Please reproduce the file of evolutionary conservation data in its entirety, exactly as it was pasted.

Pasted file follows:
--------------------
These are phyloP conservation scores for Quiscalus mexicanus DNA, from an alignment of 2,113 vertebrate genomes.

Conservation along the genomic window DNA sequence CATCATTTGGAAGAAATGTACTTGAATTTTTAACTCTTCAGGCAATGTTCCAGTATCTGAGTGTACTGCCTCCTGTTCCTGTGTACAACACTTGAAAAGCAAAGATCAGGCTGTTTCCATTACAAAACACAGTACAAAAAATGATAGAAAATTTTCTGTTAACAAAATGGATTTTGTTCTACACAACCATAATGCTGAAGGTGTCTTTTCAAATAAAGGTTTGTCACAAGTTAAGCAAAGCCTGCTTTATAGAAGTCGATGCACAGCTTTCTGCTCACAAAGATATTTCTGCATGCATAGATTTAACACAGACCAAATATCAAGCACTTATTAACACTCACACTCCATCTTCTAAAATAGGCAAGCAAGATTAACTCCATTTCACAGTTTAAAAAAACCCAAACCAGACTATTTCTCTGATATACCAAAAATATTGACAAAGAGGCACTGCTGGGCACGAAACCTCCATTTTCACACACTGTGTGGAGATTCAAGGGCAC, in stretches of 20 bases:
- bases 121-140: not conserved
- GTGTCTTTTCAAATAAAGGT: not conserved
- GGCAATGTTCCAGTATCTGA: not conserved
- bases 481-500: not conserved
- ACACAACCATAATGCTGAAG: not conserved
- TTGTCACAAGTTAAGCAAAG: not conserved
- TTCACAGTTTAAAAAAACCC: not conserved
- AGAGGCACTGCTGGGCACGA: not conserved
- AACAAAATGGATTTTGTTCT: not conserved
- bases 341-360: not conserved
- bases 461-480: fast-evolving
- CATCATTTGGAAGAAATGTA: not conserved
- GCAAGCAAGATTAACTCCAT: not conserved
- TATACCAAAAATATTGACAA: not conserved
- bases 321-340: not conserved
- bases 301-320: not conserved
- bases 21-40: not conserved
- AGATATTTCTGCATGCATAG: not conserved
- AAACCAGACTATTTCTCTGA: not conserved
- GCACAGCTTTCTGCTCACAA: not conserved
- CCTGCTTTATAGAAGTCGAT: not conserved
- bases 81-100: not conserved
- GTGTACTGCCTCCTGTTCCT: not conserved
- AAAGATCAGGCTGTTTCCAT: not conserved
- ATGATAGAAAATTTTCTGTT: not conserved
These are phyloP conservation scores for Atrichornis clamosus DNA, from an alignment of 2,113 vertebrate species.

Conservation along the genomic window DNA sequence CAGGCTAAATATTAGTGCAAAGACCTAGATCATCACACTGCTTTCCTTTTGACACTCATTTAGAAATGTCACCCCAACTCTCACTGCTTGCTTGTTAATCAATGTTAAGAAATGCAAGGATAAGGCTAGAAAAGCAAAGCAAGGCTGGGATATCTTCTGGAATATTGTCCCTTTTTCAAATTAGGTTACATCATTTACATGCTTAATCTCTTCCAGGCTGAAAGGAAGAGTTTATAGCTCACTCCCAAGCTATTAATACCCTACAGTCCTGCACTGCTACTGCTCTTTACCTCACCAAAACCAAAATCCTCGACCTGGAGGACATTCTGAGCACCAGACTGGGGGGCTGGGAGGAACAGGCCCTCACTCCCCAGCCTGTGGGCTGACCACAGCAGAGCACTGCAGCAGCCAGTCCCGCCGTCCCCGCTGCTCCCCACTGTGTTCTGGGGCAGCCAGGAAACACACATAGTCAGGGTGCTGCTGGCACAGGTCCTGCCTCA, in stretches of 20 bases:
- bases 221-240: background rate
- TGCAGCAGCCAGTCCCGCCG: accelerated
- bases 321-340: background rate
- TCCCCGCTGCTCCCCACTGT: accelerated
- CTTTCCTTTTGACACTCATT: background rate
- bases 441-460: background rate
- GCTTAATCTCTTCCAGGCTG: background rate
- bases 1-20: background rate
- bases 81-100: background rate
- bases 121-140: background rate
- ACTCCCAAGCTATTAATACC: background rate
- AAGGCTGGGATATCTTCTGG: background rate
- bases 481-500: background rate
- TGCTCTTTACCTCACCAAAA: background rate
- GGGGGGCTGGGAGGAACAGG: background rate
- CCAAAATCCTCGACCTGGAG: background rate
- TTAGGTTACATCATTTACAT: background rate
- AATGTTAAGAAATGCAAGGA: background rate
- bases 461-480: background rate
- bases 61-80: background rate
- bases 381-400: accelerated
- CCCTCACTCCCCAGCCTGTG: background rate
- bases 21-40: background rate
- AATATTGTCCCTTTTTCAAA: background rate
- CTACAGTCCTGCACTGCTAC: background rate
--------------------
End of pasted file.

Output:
These are phyloP conservation scores for Quiscalus mexicanus DNA, from an alignment of 2,113 vertebrate genomes.

Conservation along the genomic window DNA sequence CATCATTTGGAAGAAATGTACTTGAATTTTTAACTCTTCAGGCAATGTTCCAGTATCTGAGTGTACTGCCTCCTGTTCCTGTGTACAACACTTGAAAAGCAAAGATCAGGCTGTTTCCATTACAAAACACAGTACAAAAAATGATAGAAAATTTTCTGTTAACAAAATGGATTTTGTTCTACACAACCATAATGCTGAAGGTGTCTTTTCAAATAAAGGTTTGTCACAAGTTAAGCAAAGCCTGCTTTATAGAAGTCGATGCACAGCTTTCTGCTCACAAAGATATTTCTGCATGCATAGATTTAACACAGACCAAATATCAAGCACTTATTAACACTCACACTCCATCTTCTAAAATAGGCAAGCAAGATTAACTCCATTTCACAGTTTAAAAAAACCCAAACCAGACTATTTCTCTGATATACCAAAAATATTGACAAAGAGGCACTGCTGGGCACGAAACCTCCATTTTCACACACTGTGTGGAGATTCAAGGGCAC, in stretches of 20 bases:
- bases 121-140: not conserved
- GTGTCTTTTCAAATAAAGGT: not conserved
- GGCAATGTTCCAGTATCTGA: not conserved
- bases 481-500: not conserved
- ACACAACCATAATGCTGAAG: not conserved
- TTGTCACAAGTTAAGCAAAG: not conserved
- TTCACAGTTTAAAAAAACCC: not conserved
- AGAGGCACTGCTGGGCACGA: not conserved
- AACAAAATGGATTTTGTTCT: not conserved
- bases 341-360: not conserved
- bases 461-480: fast-evolving
- CATCATTTGGAAGAAATGTA: not conserved
- GCAAGCAAGATTAACTCCAT: not conserved
- TATACCAAAAATATTGACAA: not conserved
- bases 321-340: not conserved
- bases 301-320: not conserved
- bases 21-40: not conserved
- AGATATTTCTGCATGCATAG: not conserved
- AAACCAGACTATTTCTCTGA: not conserved
- GCACAGCTTTCTGCTCACAA: not conserved
- CCTGCTTTATAGAAGTCGAT: not conserved
- bases 81-100: not conserved
- GTGTACTGCCTCCTGTTCCT: not conserved
- AAAGATCAGGCTGTTTCCAT: not conserved
- ATGATAGAAAATTTTCTGTT: not conserved
These are phyloP conservation scores for Atrichornis clamosus DNA, from an alignment of 2,113 vertebrate species.

Conservation along the genomic window DNA sequence CAGGCTAAATATTAGTGCAAAGACCTAGATCATCACACTGCTTTCCTTTTGACACTCATTTAGAAATGTCACCCCAACTCTCACTGCTTGCTTGTTAATCAATGTTAAGAAATGCAAGGATAAGGCTAGAAAAGCAAAGCAAGGCTGGGATATCTTCTGGAATATTGTCCCTTTTTCAAATTAGGTTACATCATTTACATGCTTAATCTCTTCCAGGCTGAAAGGAAGAGTTTATAGCTCACTCCCAAGCTATTAATACCCTACAGTCCTGCACTGCTACTGCTCTTTACCTCACCAAAACCAAAATCCTCGACCTGGAGGACATTCTGAGCACCAGACTGGGGGGCTGGGAGGAACAGGCCCTCACTCCCCAGCCTGTGGGCTGACCACAGCAGAGCACTGCAGCAGCCAGTCCCGCCGTCCCCGCTGCTCCCCACTGTGTTCTGGGGCAGCCAGGAAACACACATAGTCAGGGTGCTGCTGGCACAGGTCCTGCCTCA, in stretches of 20 bases:
- bases 221-240: background rate
- TGCAGCAGCCAGTCCCGCCG: accelerated
- bases 321-340: background rate
- TCCCCGCTGCTCCCCACTGT: accelerated
- CTTTCCTTTTGACACTCATT: background rate
- bases 441-460: background rate
- GCTTAATCTCTTCCAGGCTG: background rate
- bases 1-20: background rate
- bases 81-100: background rate
- bases 121-140: background rate
- ACTCCCAAGCTATTAATACC: background rate
- AAGGCTGGGATATCTTCTGG: background rate
- bases 481-500: background rate
- TGCTCTTTACCTCACCAAAA: background rate
- GGGGGGCTGGGAGGAACAGG: background rate
- CCAAAATCCTCGACCTGGAG: background rate
- TTAGGTTACATCATTTACAT: background rate
- AATGTTAAGAAATGCAAGGA: background rate
- bases 461-480: background rate
- bases 61-80: background rate
- bases 381-400: accelerated
- CCCTCACTCCCCAGCCTGTG: background rate
- bases 21-40: background rate
- AATATTGTCCCTTTTTCAAA: background rate
- CTACAGTCCTGCACTGCTAC: background rate